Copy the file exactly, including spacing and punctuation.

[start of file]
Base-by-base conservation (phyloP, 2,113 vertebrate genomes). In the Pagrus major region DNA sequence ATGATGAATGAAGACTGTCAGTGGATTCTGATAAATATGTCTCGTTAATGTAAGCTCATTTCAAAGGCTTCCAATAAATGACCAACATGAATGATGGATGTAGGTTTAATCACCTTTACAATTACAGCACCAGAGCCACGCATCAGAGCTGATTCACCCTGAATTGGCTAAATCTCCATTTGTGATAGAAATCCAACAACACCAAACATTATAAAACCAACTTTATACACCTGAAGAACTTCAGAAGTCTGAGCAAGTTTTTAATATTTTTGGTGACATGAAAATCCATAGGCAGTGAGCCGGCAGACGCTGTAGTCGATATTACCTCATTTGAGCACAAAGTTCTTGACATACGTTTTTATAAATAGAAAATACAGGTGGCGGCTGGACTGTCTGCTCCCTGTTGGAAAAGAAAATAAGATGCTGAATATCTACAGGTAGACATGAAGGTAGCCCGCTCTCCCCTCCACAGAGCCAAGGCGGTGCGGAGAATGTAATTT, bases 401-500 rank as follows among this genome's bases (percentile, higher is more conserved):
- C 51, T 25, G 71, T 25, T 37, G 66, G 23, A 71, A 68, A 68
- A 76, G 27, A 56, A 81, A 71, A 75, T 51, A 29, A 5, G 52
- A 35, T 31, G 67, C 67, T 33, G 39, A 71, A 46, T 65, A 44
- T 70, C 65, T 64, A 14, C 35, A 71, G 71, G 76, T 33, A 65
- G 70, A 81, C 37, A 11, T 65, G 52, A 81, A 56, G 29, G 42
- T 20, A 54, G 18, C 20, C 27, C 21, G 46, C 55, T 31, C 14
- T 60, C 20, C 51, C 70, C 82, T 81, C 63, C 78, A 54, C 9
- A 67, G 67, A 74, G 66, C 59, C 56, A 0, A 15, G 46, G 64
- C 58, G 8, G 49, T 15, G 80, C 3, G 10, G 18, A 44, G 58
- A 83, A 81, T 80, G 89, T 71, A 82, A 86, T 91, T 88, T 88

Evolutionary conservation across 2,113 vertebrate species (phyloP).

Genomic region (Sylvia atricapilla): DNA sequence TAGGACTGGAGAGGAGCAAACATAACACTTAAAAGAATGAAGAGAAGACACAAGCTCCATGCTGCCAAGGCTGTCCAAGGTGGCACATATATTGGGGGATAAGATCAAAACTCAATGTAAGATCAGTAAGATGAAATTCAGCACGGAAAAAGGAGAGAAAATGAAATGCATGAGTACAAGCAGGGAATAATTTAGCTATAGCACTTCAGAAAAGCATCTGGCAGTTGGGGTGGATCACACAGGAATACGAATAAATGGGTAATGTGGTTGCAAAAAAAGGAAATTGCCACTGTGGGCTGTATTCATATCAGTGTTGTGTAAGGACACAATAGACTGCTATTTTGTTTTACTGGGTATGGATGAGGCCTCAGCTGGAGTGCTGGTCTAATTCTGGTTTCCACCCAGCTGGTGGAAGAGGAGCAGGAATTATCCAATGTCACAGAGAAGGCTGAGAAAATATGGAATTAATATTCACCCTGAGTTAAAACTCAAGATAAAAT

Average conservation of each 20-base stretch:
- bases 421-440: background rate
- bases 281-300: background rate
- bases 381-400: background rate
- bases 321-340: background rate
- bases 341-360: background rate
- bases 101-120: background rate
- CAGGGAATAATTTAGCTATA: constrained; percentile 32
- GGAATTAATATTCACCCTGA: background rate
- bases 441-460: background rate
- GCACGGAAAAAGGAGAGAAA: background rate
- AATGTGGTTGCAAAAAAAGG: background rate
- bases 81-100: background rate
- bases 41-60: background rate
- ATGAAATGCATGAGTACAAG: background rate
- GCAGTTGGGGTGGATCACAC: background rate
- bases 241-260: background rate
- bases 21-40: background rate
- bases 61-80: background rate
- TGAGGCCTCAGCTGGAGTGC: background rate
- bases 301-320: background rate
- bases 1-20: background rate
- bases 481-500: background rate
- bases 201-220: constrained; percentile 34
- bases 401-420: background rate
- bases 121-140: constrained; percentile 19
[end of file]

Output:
Base-by-base conservation (phyloP, 2,113 vertebrate genomes). In the Pagrus major region DNA sequence ATGATGAATGAAGACTGTCAGTGGATTCTGATAAATATGTCTCGTTAATGTAAGCTCATTTCAAAGGCTTCCAATAAATGACCAACATGAATGATGGATGTAGGTTTAATCACCTTTACAATTACAGCACCAGAGCCACGCATCAGAGCTGATTCACCCTGAATTGGCTAAATCTCCATTTGTGATAGAAATCCAACAACACCAAACATTATAAAACCAACTTTATACACCTGAAGAACTTCAGAAGTCTGAGCAAGTTTTTAATATTTTTGGTGACATGAAAATCCATAGGCAGTGAGCCGGCAGACGCTGTAGTCGATATTACCTCATTTGAGCACAAAGTTCTTGACATACGTTTTTATAAATAGAAAATACAGGTGGCGGCTGGACTGTCTGCTCCCTGTTGGAAAAGAAAATAAGATGCTGAATATCTACAGGTAGACATGAAGGTAGCCCGCTCTCCCCTCCACAGAGCCAAGGCGGTGCGGAGAATGTAATTT, bases 401-500 rank as follows among this genome's bases (percentile, higher is more conserved):
- C 51, T 25, G 71, T 25, T 37, G 66, G 23, A 71, A 68, A 68
- A 76, G 27, A 56, A 81, A 71, A 75, T 51, A 29, A 5, G 52
- A 35, T 31, G 67, C 67, T 33, G 39, A 71, A 46, T 65, A 44
- T 70, C 65, T 64, A 14, C 35, A 71, G 71, G 76, T 33, A 65
- G 70, A 81, C 37, A 11, T 65, G 52, A 81, A 56, G 29, G 42
- T 20, A 54, G 18, C 20, C 27, C 21, G 46, C 55, T 31, C 14
- T 60, C 20, C 51, C 70, C 82, T 81, C 63, C 78, A 54, C 9
- A 67, G 67, A 74, G 66, C 59, C 56, A 0, A 15, G 46, G 64
- C 58, G 8, G 49, T 15, G 80, C 3, G 10, G 18, A 44, G 58
- A 83, A 81, T 80, G 89, T 71, A 82, A 86, T 91, T 88, T 88

Evolutionary conservation across 2,113 vertebrate species (phyloP).

Genomic region (Sylvia atricapilla): DNA sequence TAGGACTGGAGAGGAGCAAACATAACACTTAAAAGAATGAAGAGAAGACACAAGCTCCATGCTGCCAAGGCTGTCCAAGGTGGCACATATATTGGGGGATAAGATCAAAACTCAATGTAAGATCAGTAAGATGAAATTCAGCACGGAAAAAGGAGAGAAAATGAAATGCATGAGTACAAGCAGGGAATAATTTAGCTATAGCACTTCAGAAAAGCATCTGGCAGTTGGGGTGGATCACACAGGAATACGAATAAATGGGTAATGTGGTTGCAAAAAAAGGAAATTGCCACTGTGGGCTGTATTCATATCAGTGTTGTGTAAGGACACAATAGACTGCTATTTTGTTTTACTGGGTATGGATGAGGCCTCAGCTGGAGTGCTGGTCTAATTCTGGTTTCCACCCAGCTGGTGGAAGAGGAGCAGGAATTATCCAATGTCACAGAGAAGGCTGAGAAAATATGGAATTAATATTCACCCTGAGTTAAAACTCAAGATAAAAT

Average conservation of each 20-base stretch:
- bases 421-440: background rate
- bases 281-300: background rate
- bases 381-400: background rate
- bases 321-340: background rate
- bases 341-360: background rate
- bases 101-120: background rate
- CAGGGAATAATTTAGCTATA: constrained; percentile 32
- GGAATTAATATTCACCCTGA: background rate
- bases 441-460: background rate
- GCACGGAAAAAGGAGAGAAA: background rate
- AATGTGGTTGCAAAAAAAGG: background rate
- bases 81-100: background rate
- bases 41-60: background rate
- ATGAAATGCATGAGTACAAG: background rate
- GCAGTTGGGGTGGATCACAC: background rate
- bases 241-260: background rate
- bases 21-40: background rate
- bases 61-80: background rate
- TGAGGCCTCAGCTGGAGTGC: background rate
- bases 301-320: background rate
- bases 1-20: background rate
- bases 481-500: background rate
- bases 201-220: constrained; percentile 34
- bases 401-420: background rate
- bases 121-140: constrained; percentile 19